New answers tagged

5

Because the coefficient matrix commutes with itself for all $n$ - you can solve this as a scalar equation then generalize the result. This is not exactly general and a little inelegant, but I can't seem to get Mathematica to do matrix recurrance relations natively. It would be nice if this were supported for general operators. Anyway we start by noting that $...


1

Maybe you want FoldList. rmd = {5.12821, 5.34759, 5.58659, 5.84795, 6.13497, 6.45161, 6.75676, 7.09220, 7.46269}/100. ints = Prepend[ConstantArray[0.03, Length[rmd] - 1], 0] bals = FoldList[#1*#2 &, 100, 1 + ints - rmd] dists = Most[bals]*rmd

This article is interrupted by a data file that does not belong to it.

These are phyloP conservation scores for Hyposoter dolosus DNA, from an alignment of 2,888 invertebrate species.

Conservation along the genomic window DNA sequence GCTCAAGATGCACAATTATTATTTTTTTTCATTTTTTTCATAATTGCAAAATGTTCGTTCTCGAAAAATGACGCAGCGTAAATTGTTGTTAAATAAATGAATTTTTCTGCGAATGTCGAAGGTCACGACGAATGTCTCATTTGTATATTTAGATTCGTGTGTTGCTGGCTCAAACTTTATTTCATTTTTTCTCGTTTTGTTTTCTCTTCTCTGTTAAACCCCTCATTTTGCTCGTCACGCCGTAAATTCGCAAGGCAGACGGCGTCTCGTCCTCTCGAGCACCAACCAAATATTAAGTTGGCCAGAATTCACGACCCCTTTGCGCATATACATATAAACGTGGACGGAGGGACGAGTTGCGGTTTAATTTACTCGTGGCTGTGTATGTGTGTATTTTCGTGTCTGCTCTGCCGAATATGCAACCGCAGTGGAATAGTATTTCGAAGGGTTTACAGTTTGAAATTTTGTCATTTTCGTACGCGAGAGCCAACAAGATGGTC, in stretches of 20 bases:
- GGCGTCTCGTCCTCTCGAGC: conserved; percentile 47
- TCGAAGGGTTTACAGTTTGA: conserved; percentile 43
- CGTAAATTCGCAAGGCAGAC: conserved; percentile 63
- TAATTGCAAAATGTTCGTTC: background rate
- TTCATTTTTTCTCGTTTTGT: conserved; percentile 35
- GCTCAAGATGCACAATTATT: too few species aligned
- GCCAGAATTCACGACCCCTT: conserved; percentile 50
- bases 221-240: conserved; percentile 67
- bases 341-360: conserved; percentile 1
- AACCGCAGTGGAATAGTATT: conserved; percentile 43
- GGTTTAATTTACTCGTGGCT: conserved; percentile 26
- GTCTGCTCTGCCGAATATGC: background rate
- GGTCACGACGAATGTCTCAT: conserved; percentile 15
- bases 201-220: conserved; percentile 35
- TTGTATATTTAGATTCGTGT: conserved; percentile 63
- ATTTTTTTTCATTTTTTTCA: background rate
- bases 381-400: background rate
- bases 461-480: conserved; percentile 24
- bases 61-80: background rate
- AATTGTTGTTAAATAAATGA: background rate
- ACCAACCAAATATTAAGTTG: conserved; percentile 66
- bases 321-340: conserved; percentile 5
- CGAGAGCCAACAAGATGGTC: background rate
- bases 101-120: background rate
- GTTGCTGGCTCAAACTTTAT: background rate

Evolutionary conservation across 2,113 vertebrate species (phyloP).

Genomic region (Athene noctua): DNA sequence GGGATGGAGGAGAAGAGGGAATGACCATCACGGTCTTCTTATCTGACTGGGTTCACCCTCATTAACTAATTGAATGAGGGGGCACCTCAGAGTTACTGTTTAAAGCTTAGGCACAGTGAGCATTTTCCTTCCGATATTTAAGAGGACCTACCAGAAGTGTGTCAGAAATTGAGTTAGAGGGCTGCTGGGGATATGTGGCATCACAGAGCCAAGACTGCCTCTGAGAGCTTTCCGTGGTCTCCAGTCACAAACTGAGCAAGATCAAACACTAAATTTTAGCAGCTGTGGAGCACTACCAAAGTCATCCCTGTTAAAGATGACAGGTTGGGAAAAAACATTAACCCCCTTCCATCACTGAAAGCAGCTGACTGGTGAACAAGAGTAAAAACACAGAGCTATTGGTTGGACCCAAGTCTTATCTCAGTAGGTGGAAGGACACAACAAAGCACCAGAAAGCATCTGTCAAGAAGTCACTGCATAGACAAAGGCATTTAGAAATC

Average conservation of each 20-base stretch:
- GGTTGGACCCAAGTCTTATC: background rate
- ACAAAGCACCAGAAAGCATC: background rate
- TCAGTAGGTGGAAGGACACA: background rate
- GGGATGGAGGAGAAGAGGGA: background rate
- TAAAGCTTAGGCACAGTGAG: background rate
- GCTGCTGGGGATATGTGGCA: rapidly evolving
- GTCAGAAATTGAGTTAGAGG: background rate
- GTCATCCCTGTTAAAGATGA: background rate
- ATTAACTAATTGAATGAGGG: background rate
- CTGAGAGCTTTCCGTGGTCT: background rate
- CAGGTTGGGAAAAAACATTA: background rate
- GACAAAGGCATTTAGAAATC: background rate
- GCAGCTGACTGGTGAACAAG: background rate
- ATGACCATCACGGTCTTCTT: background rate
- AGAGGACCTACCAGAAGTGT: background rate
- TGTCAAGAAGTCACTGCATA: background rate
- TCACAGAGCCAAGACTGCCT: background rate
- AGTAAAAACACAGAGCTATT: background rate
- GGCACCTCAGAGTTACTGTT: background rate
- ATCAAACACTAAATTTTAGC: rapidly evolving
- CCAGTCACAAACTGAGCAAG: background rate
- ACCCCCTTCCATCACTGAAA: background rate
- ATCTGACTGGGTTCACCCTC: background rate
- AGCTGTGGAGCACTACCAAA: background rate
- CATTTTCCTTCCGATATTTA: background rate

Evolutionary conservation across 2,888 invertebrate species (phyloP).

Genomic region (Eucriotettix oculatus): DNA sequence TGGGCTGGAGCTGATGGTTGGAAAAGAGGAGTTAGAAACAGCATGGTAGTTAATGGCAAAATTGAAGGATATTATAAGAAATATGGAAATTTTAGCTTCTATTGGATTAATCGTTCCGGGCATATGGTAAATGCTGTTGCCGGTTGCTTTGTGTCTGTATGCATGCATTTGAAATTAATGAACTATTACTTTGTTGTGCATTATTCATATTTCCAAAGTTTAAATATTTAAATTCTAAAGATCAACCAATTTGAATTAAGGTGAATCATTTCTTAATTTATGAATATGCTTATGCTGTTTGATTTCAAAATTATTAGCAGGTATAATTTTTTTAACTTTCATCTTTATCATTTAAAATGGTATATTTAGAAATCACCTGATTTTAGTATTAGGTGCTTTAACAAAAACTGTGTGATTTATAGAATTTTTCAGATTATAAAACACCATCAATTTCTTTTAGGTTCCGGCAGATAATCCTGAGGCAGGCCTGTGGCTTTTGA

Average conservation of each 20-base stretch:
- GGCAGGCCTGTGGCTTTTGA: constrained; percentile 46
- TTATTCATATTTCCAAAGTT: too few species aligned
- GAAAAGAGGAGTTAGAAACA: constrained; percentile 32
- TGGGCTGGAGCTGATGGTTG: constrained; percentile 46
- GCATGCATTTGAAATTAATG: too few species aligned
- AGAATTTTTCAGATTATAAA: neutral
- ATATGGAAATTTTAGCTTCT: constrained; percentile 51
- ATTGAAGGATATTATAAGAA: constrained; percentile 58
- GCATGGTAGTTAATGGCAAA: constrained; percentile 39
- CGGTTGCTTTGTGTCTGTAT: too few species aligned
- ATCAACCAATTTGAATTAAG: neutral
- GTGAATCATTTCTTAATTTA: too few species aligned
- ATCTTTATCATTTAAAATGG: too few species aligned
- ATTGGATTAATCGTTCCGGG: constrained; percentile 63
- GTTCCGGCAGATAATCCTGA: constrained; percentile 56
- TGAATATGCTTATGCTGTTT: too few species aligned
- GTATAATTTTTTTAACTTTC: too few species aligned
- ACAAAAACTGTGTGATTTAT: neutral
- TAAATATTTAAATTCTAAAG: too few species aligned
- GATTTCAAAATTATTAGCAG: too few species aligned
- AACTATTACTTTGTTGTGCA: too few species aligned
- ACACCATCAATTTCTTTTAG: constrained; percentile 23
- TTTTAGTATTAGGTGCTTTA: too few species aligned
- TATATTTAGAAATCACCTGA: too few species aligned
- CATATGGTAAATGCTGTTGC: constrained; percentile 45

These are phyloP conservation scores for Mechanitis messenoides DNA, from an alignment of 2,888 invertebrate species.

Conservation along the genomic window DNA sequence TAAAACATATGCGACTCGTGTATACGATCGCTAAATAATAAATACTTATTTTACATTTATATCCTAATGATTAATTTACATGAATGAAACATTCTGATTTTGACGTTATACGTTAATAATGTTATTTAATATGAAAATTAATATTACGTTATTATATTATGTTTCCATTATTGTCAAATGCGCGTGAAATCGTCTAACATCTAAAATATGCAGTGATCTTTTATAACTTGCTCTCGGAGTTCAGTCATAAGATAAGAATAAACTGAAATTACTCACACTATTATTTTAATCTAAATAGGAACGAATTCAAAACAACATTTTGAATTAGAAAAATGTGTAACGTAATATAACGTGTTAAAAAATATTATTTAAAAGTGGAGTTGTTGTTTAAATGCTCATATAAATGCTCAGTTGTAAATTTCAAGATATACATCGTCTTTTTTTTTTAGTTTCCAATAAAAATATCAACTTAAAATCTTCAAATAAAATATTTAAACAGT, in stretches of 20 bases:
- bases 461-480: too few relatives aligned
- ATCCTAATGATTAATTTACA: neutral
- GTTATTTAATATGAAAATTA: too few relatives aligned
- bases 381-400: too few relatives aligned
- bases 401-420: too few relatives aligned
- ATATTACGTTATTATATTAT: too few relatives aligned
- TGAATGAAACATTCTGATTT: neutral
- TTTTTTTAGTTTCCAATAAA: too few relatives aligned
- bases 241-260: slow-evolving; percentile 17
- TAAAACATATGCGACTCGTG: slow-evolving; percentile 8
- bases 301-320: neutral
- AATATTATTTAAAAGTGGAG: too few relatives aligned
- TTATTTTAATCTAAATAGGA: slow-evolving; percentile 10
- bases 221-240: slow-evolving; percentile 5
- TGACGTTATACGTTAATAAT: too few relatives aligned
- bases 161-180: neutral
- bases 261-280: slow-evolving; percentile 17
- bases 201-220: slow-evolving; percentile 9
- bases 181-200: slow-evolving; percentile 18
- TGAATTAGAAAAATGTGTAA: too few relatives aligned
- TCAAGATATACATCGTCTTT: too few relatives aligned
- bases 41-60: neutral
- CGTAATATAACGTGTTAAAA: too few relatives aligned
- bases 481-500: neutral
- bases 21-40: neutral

2

Here's a rather general recipe that works for a surprisingly large class of problems. First, define $g_n$ as a recursion (directly, without using RecurrenceTable): g[0] = x^10; g[n_] := D[g[n - 1], x] Compute a few terms: terms = Table[{n, g[n]}, {n, 0, 10}] (* {{0, x^10}, {1, 10 x^9}, {2, 90 x^8}, {3, 720 x^7}, {4, 5040 x^6}, {5, 30240 x^5}, {6, ...


6

Given the recurrence $$ g_n(t) = g'_{n-1}(t),\ \ \ g_0(t) = t^{10} $$ After applying the Laplace transform we have the transformed sequence $$ G_n(s) = s G_{n-1}(s),\ \ \ G_0(s) = \frac{10!}{s^{11}} $$ so solG = RSolve[{G[n]== s G[n-1], G[0] == 10!/s^11}, G, n][[1]]; Gs = G[n] /. solG; gt = InverseLaplaceTransform[Gs, s, t]


Top 50 recent answers are included